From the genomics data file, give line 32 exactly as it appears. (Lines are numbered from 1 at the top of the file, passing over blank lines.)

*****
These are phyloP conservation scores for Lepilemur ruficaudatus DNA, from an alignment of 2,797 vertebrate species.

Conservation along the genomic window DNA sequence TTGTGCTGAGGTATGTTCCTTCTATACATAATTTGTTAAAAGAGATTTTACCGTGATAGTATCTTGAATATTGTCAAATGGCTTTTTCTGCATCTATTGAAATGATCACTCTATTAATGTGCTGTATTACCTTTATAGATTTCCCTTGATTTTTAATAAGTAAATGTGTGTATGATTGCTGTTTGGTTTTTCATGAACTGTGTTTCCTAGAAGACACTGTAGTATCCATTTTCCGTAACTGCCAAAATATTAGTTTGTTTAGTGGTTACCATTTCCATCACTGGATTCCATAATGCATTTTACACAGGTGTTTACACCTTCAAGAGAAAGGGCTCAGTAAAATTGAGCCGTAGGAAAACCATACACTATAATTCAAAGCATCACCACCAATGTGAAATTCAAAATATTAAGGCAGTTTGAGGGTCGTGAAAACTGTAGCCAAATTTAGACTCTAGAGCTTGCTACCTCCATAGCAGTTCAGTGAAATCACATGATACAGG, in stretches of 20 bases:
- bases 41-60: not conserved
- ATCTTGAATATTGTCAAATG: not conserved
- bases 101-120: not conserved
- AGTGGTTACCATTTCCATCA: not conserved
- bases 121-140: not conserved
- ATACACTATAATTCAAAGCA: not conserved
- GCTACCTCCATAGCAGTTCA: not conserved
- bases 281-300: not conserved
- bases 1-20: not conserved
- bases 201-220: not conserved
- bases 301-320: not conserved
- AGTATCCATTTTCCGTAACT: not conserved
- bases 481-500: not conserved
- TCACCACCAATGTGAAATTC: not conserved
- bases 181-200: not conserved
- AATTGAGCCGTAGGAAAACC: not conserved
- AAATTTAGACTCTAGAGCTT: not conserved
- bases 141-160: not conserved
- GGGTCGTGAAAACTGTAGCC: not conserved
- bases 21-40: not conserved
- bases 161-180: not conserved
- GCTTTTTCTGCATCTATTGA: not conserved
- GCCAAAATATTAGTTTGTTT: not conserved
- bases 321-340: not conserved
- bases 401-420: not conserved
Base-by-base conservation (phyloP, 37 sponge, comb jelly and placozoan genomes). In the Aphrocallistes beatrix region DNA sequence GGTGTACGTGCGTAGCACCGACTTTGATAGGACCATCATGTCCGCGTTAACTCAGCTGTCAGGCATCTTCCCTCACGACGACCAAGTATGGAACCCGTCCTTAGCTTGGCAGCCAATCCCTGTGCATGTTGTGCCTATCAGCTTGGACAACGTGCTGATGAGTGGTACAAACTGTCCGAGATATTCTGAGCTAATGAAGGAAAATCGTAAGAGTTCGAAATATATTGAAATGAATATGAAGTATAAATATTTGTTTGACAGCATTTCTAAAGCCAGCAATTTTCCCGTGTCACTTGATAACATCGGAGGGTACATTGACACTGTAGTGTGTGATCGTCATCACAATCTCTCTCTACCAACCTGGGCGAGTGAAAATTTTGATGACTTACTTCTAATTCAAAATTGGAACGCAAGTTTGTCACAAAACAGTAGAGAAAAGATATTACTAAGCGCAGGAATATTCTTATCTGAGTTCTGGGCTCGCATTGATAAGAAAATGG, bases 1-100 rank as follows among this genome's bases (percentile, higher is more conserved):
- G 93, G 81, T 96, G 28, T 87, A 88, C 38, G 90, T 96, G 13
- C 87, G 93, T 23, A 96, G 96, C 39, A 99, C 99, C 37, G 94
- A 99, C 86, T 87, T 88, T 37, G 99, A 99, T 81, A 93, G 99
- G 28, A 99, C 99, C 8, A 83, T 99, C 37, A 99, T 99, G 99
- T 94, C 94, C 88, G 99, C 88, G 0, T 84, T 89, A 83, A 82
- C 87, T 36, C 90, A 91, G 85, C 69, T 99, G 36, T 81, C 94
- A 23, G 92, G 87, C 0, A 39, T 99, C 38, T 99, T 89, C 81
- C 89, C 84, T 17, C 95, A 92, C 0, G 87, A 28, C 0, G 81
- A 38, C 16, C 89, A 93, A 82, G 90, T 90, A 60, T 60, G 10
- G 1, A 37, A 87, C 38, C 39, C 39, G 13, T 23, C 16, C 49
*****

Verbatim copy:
- G 28, A 99, C 99, C 8, A 83, T 99, C 37, A 99, T 99, G 99